After you measure the clearance between the cam lobe and the valve bucket, you will want to write that down. You will then need to check your numbers against the spec's provided in your service manual. If you are outside the specified range, you will need to remove your cams and replace the shims. There should be a chart in your manual that will help you to decide what shims you will need to bring you within the safe range. When dealing with the KXF250 or the RMZ 250, you want to make sure you use the correct shims. There are two types that will fit these bikes, but only one is the correct shim. Shims come both forged and sintered. They look the same until you put them under a magnifying glass, then the difference is very clear. The forged shims have a smooth surface, while the sintered shims have very small cavities. Using the sintered shims will prematurely wear the coating off of the valve stem. This will shorten valve life and cause the valves to go out of adjustment sooner.

Now, after replacing the shims, all that is left is to reassemble your machine. Pay closer attention to the instructions in your owners manual. Always double check your cam timing with what is recommended in the manual. Do not start your bike without turning the motor over by hand first. If you feel it is unusually hard to turn over or it will not turn over, you probably are off on your cam timing. Once again, do not try and start the bike. Go back and retime your cams.

on Nov 26, 2008 | 2006 kawasaki KX 250 F

1 Answer

Intake valve clearance keeps increasing


When this kind of problem popped up on my Honda CB 360, I discovered (about the same time Honda did) the 'floating' cam was floating right up into the head ... a bad design. I doubt this is your problem but it is worth a look-see ... how are the cam bearings? review your work ... make sure you are doing exactly what you are suppose to be doing.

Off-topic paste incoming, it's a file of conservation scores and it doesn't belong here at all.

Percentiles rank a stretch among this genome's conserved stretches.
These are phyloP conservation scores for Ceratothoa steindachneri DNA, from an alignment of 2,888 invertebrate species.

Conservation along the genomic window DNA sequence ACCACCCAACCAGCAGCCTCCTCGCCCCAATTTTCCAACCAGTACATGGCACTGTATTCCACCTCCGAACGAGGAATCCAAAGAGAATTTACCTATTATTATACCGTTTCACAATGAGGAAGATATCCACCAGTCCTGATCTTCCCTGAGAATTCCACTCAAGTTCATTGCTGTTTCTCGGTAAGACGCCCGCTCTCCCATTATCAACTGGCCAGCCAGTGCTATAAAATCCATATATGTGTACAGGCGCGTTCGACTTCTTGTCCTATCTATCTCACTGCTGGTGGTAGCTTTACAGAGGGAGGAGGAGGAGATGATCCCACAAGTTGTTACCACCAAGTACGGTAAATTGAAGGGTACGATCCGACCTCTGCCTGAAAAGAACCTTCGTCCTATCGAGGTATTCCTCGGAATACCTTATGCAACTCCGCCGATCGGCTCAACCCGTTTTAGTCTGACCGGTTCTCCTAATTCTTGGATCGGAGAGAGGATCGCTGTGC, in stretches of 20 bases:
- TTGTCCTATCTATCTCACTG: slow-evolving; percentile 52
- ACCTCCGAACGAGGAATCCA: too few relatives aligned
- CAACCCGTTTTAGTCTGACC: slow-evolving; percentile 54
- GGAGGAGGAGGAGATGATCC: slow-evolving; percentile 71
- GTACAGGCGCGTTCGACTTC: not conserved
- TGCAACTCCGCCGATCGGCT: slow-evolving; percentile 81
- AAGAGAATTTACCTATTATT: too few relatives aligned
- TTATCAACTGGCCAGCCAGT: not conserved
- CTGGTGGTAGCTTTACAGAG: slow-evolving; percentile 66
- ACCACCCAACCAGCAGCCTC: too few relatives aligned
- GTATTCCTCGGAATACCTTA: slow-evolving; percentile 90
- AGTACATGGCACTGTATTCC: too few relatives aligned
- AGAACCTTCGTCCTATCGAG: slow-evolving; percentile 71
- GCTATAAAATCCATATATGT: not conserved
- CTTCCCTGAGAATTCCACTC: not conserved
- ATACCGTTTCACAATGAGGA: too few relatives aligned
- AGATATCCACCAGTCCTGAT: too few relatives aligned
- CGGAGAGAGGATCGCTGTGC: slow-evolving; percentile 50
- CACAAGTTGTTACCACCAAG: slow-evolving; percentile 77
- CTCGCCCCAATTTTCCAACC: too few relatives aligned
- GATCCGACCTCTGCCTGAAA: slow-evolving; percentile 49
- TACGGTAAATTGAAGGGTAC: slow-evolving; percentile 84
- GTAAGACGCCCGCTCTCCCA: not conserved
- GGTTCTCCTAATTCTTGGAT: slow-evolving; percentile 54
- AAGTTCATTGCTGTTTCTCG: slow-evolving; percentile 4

Jul 19, 2013 | Motorcycles

1 Answer

Schims are rattling; can I reset them and how?


HI, FIRSTLY ARE YOU SURE IT IS THE SHIMS AND NOT THE CAM CHAIN? THE SHIMS ON YOUR BIKE CANOT BE RESET AS SUCH, HOWEVER YOU CAN REDUCE THE RATTLING BY CHANGING THE SHIMS, THE PROCEDURE IS TO MEASURE ALL THE INLET AND ALL THE EXHAUST VALVE CLEARANCES, MAKNING A NOTE OF EACH GAP BETWEEN SHIM AND CAMSHAFT LOBE WHEN IN THE CORRECT POSITION FOR EACH VALVE, AFTER YOU HAVE MEASURED THE GAP YOU THEN NEED TO REMOVE THE SHIMS FROM THE VALVES THAT ARE OUT OF SPEC, 1 AT A TIME, SOME SHIMS HAVE THE MEASURMENT STAMPED ON THEM, OTHERS YOU HAVE TO MEASURE WITH A MICROMITER OR VERNIER CALIPERS, YOU MAY THEN CHANGE THE SHIM AS REQUIRED DEPENDING ON WHETHER YOU NEED TO REDUCE THE GAP OR INCREASE THE GAP. IT MAY BE THAT A SHIM REMOVED FROM 1 VALVE WILL BE A GOOD REPLACMENT FOR ANOTHER VALVE, GET YOURSELF A HAYNS MANUAL IT SHOWS YOU THE FULL PROCEDURE INC A CHART TELING YOU WHAT SHIM TO FIT FOR ACTUAL CLEARENCE,